23 May – Keepers Bridge

The warm, humid and overcast weather was perfect for the mayfly and therefore fishing on the Rother. The mayfly hatch at the lakes appeared to have ended. The warm breeze from the south west would be downstream at Keepers Bridge and a slight ripple would help the emerging mayfly escape the surface tension.

Prototype mayfly

I parked under the trees and walked down the slope, the river looked beautiful and was deserted. I stood on the outside of the first bend looking upstream towards the willow bush and downstream to beyond the bridge. I could see about two hundred yards of river, lined with alder trees and overhanging bushes.

I was confident that I would see a few fish rise and I didn’t have long to wait. A trout splashed at a mayfly just upstream of the bridge. A couple of minutes later another trout rose closer to me. A good fish rose continually among the debris hanging from a tree branch. I recalled a fish that rose there on 10 May and wondered if it would be a repeat capture. I stood watching the river for about an hour and satisfied that I had marked sufficient targets, returned to the car to get my rod and net.

I acted as ghillie for a couple of hours, pointing out rising fish and giving tips on presentation. We walked downstream, watching the water and only casting to rising fish. A tractor the size of a small house arrived to mow the grass and we switched our attention to the upstream pools. Several fish were rising along the Sandy Pool. I cast to a rising fish which promptly rose again, a yard above my mayfly ! I lifted off and flicked the fly further upstream. A few seconds later it was gulped down and a strong fish about 2lbs eventually slid into the landing net.

We tempted another trout from under the far bank at the top of the pool. An accurate cast was essential as there were large numbers of duns floating down the bubble line and the fish didn’t have to move far to find a tasty mayfly snack.

The resident trout under the tree branch had recovered from the tractor earthquake and was rising every minute to intercept duns funneled into midstream by the willow bush and flood debris. There was a gap in the alder branches less than a yard wide and the drift was only a couple of feet. Throwing caution to the wind, I kept the rod from deviating off its arc and set the mayfly down perfectly. Several times. Without hooking the tree. I rested the fish for a few minutes while I dried the fly, it took on the next cast. I bent the Hardy into a loop, dragged the fish out of danger and played it under the near bank. It was my friend from two weeks ago, easily identified by a slightly deformed jaw.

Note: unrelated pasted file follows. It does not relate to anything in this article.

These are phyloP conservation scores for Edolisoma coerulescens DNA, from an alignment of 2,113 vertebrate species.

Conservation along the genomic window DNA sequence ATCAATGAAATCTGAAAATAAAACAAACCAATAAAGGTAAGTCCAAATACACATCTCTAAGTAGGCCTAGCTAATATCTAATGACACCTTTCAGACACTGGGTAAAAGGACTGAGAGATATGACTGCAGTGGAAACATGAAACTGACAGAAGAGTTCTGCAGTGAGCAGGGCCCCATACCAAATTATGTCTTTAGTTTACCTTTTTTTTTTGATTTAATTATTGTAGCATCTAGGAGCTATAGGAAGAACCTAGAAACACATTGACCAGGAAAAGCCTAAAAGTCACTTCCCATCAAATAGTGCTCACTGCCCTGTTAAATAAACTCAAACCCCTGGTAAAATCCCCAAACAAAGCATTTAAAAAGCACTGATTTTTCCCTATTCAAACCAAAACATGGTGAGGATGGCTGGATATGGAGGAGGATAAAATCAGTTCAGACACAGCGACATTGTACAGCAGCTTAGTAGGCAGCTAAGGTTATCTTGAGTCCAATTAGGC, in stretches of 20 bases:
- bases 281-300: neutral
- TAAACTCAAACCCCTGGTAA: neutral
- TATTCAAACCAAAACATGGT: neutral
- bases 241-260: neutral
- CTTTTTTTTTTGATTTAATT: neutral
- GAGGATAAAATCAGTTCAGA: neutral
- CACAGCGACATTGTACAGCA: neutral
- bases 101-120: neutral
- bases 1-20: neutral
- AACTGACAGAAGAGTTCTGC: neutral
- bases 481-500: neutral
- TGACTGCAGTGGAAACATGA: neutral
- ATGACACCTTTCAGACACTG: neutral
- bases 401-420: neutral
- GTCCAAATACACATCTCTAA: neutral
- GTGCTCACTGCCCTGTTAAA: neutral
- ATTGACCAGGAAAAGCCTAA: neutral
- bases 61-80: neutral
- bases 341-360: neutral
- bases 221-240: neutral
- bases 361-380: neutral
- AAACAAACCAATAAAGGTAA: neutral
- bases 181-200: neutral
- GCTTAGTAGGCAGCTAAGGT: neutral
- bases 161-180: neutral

The prototype mayfly had been a success, it floated on the organza wings much longer than a conventional pattern and didn’t twist the tippet during the cast. I must tie some more.

19 May – River Tavy

The Tavy had dropped a little and looked perfect, the trout would be hungry after the mini-spate. I decided to spend more time watching the water and less time prospecting. Sitting on a warm patch of coarse sand beside the top pool was relaxing. The occasional mayfly hatched from the shallows, Blue Winged Olives drifted past and the dense clouds of midges hung over the water when the breeze permitted.

There was no sign of trout, in the broken water it was difficult to be specific about any surface movement. The pool was deep and rocky, four to five feet of water rushed around submerged boulders the size of dustbins. The crevices held trout but they were not rising. A long leader and a weighted GRHE nymph was the answer. I had a tap on the rod first cast, along the bankside drop-off and a gentle pull on the line second cast. Slightly further down the pool in slack water, a trout grabbed the nymph and went airborne. It looked like a sea trout smolt which I released without touching the fish. I wished it well. A good start to the day. As I stood up to walk downstream a fish rose only a rod length from me. I sat down and drifted a dry fly over the fish but there was no response.

I remembered a day last season when the trout were on the shallows intercepting emergers and adults in the faster water. I sat on a rock and watched a glide in midstream which ended under trees along the far bank. A small fish rose out of range downstream. A good fish rose opposite me only ten yards away. I dropped a parachute GRHE above the rise and the rod hooped over. The fish took line downstream and then upstream. It fought like a 2lb-er but it shrunk as I drew it nearer. It was my best fish from the Dartmoor rivers, about 1lb and fin perfect.

I sat on the short grass beside a pool and watched the river. Fingerling trout were darting around in the warm, shallow water. A big shadow passed across me and I looked up to see a buzzard drifting down the tree line along the far bank. The hot sun and dehydration got to me and I left the river. The Defender carried me out of the valley despite the state of the track which had washed out during the recent rain. The steep slope, pot holes and rock outcrops tested it to the limit.

18 May – River Tavy

The Dartmoor rivers had risen a few inches and were slightly coloured. The Walkham, flowing through the village, looked distinctly cloudy from road washings and would have to wait a day or two. Just below the bridge a trout rose for a midge among the tree debris in an attempt to distract me but I had planned a morning on the Tavy.

The Tavy was coloured but not cloudy, I could see the rocks on the bottom in midstream. I sat beside the river on a shingle beach at the top of the Beat and watched the flies hatching. Mayfly duns hatched from the shallow water infront of me, olives filled the air and midges buzzed over the surface of the water. There were so many flies that I didn’t know which pattern to start with. A small brown nymph, then a spider and finally a GRHE nymph, no response to anything. A fish rose in midstream under a tree so I tied on a small dry olive and drifted it under the branches. I missed the take.